Unfair arbitration and settlements would prompt patients to look for only those who offer fair settlements. When we buy a car, most purchasers know exactly what the warranty promises and how long it lasts and how much an extended warranty costs. With no lawyer fees, cases would be settled quickly and patients would recieve benefits. Criminal acts obviously would not be protected, only bad outcomes.
In obstetrics, the doctor is blamed for all bad outcomes regardless of fault and held responsible for any problem developing for twenty-one years. A policy for nine months and delivery paid for by a doctor and patient to
compensate for any bad outcome is a policy that could probably evolve. Trial lawyers would be hysterical if this free market solution ever became legal. Tax credits should be offered for all medical care costs, including insurance for care as well as problems of shared liability. What if every fender-bender car accident rewuired a trial to determine the degree of injury and benefits and faults? Car insurance companies work out the details rather quickly without trial lawyers receiving the greatest benefit. There must be more competition for individuals entering into the medical field.
Licensing strictly limits the number of individuals who can provide patient care. Many of these problems trace to the Flexnor report of 1910,
which was financed by the Carnegie Foundation and strongly supported by the AMA. Many medical schools were closed and the number of doctors was drastically reduced. The motivation was to close down medical schools that catered to women, minorities, and especially homeopathy. We continue to suffer from these changes, which were designed to protect physicians' income and promote allopathic medicine over the more natural cures and prevention of homeopathic medicine.
The point is not to endorse one or another theory of medicine. The point is that we need consumer choice and the process of market-based improvements to take over. To this end, we need to remove any obstacles for people seeking holistic and nutrional alternatives to current medical care. We must remove the threat of further regulations pushed by the drug companies now working worldwide to limit these alternatives. True competition in the delivery of medical care is what is needed, not more government meddling.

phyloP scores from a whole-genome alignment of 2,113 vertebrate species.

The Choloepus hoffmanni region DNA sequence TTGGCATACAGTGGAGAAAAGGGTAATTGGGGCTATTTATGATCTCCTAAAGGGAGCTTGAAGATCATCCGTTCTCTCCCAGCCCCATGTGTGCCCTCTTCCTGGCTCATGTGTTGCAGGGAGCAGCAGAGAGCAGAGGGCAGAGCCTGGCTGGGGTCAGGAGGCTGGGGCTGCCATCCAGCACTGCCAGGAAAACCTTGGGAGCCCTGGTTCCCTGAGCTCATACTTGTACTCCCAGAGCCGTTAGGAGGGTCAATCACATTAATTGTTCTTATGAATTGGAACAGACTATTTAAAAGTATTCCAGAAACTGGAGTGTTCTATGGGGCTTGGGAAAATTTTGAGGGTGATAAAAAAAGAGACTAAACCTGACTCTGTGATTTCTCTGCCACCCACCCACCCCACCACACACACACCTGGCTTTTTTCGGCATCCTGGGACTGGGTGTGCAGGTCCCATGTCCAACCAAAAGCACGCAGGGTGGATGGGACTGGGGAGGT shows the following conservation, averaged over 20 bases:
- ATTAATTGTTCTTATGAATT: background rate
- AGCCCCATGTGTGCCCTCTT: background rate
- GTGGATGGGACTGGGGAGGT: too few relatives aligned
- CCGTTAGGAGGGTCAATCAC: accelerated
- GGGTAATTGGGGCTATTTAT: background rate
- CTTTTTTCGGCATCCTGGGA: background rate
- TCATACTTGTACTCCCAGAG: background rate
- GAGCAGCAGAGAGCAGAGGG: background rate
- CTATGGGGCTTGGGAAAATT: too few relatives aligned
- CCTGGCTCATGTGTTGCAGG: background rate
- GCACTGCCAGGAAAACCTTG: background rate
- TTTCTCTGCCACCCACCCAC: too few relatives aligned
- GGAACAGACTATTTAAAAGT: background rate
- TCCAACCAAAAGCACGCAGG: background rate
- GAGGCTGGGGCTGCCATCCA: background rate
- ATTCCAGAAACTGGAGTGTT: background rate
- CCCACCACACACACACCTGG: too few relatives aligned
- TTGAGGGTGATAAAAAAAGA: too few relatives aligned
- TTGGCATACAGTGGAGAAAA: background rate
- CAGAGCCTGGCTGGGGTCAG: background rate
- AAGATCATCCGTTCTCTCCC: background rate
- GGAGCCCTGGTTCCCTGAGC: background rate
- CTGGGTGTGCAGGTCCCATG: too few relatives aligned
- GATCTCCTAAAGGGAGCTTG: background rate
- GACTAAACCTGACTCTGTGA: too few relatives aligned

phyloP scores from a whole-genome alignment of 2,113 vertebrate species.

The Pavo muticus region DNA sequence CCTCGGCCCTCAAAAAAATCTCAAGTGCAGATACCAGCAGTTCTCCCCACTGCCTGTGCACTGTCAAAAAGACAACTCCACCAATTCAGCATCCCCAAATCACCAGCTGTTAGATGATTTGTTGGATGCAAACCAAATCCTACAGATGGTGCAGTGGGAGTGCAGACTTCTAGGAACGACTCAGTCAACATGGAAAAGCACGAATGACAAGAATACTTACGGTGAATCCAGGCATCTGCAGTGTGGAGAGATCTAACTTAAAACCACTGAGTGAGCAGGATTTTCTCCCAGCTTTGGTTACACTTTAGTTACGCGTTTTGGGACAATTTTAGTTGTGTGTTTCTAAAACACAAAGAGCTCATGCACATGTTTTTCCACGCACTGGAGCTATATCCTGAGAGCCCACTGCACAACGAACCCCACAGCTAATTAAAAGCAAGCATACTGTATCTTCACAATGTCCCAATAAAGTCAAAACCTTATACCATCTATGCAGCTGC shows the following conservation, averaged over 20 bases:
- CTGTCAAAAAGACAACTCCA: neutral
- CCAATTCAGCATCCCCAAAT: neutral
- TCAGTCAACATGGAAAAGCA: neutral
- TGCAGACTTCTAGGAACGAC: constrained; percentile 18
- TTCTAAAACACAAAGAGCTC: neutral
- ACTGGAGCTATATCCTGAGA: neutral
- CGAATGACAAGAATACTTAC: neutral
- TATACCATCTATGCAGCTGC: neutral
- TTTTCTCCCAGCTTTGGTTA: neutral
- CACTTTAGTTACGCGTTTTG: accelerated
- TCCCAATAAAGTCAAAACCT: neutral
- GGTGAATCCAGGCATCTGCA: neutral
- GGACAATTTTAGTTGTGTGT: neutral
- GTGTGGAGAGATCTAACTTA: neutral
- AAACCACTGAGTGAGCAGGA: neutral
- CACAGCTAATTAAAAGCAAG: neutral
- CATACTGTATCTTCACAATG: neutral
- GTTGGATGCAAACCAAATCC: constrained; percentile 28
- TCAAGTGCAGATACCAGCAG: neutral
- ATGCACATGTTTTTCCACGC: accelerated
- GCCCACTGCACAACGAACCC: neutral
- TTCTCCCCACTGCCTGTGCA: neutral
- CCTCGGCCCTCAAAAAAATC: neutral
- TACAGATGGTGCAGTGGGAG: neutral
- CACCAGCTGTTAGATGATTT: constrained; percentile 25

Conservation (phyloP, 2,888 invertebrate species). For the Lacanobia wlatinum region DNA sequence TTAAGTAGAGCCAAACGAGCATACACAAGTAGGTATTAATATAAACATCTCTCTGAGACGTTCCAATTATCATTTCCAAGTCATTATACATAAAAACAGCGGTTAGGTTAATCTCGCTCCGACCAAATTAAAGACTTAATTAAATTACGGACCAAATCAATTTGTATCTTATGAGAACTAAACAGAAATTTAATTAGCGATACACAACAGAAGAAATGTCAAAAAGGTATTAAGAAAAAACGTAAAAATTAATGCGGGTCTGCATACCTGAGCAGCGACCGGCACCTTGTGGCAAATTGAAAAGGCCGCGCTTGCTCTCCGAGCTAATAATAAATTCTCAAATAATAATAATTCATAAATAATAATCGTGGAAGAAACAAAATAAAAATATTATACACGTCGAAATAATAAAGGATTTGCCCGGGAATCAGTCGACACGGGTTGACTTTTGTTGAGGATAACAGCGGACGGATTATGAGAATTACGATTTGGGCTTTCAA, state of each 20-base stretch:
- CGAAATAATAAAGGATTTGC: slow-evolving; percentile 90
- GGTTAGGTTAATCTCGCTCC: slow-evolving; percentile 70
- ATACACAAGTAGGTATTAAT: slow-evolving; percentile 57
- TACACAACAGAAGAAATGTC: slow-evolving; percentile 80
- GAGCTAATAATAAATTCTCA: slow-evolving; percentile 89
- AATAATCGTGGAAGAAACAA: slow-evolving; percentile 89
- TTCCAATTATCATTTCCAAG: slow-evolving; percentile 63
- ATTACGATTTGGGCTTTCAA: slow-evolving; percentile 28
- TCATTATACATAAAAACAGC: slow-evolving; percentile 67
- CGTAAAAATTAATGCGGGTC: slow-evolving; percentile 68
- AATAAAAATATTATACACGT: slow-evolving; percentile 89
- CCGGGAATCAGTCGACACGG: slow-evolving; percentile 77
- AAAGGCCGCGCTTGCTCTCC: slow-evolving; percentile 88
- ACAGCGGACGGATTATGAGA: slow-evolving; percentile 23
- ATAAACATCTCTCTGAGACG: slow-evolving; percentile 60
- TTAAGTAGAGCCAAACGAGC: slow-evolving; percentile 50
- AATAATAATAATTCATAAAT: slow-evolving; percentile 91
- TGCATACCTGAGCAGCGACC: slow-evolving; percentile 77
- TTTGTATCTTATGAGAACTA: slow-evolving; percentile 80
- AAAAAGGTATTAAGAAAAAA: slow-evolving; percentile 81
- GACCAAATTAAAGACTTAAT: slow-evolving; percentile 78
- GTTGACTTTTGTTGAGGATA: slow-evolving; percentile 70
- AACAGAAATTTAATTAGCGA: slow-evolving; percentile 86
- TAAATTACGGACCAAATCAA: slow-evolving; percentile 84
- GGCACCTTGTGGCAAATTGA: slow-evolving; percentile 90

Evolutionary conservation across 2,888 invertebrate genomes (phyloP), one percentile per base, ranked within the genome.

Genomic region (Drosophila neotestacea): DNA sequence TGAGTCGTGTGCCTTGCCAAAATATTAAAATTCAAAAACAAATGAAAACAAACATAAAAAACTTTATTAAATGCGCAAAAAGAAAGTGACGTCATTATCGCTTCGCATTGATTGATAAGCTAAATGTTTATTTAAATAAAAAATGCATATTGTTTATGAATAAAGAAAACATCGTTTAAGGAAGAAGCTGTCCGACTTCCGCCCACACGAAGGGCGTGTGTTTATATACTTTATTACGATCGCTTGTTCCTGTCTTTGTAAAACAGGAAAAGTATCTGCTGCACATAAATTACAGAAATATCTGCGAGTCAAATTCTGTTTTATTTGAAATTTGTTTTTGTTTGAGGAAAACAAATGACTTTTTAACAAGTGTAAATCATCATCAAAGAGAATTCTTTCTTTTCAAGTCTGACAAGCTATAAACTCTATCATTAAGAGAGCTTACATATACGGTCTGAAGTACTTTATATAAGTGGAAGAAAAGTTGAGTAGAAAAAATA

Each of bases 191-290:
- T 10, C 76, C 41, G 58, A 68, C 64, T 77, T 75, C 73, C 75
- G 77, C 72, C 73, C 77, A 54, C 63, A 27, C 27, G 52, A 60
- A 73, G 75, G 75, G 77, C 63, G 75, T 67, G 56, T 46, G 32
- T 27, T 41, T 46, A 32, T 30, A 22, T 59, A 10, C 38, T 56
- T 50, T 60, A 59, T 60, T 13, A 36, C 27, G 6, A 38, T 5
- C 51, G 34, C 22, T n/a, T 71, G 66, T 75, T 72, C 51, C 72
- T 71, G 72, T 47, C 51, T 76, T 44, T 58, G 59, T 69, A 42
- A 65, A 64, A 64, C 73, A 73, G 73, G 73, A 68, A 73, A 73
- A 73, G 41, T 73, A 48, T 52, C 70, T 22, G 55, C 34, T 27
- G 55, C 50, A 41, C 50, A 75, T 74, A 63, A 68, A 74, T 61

Obama has been accused of pushing for socialized medicine. This is not exactly true. Maybe in time it will become a total government program. But actually his reforms are similar to the reforms pushed by the Republicans over the
decades. The Republican Party under Eisenhower established the Department of Health, Education, and Welfare in the 1950s. Nixon pushed through managed care ERISA laws in the early 1970s after a decade of Democrats implementing their Medicare and Medicaid programs with strong Republican support. The Reagan administration expanded medical transfer payments. Prescription drug programs were passed by the George Bush administration and a Republican Congress.
And now its a Democrats' turn once again. Republicans shout "socialized medicine" as they become the nominal opponents of Obama Care. A better description of what has helped over the past forty to fifty years is the takeover of the medical care by the corporations. We now have a form of corporatism veering toward fascism. We all know about the military-industrial complex; few understand the danger of the medical-industrial complex. Though we hear rhetoric condemning the drug and insurance companies, you can be sure that no changes will be made in the system without prior approval of the biggest players in the industry, Regardless of party, corporate special interests are
protected. This involves medical management companies, hospitals, organized medicine like the AMA, drug companies, and insurance companies. It is these corporate entities that must come to Washington, spending millions on lobbying efforts to protect their financial interests; concern for the patient is a smokescreen. Corporations, unions, and governments stand between the patients and their doctors regardless of motivation. The quality and cost of medical care can never be improved by forcing on the American people greater debt-financed involvement in medical care. Medicare and Medicaid are already bankrupt. Creating a new trillion-dollar system will
only hasten the day of reckoning.
Dr. Ron Paul,
Feel free to discuss or ask questions.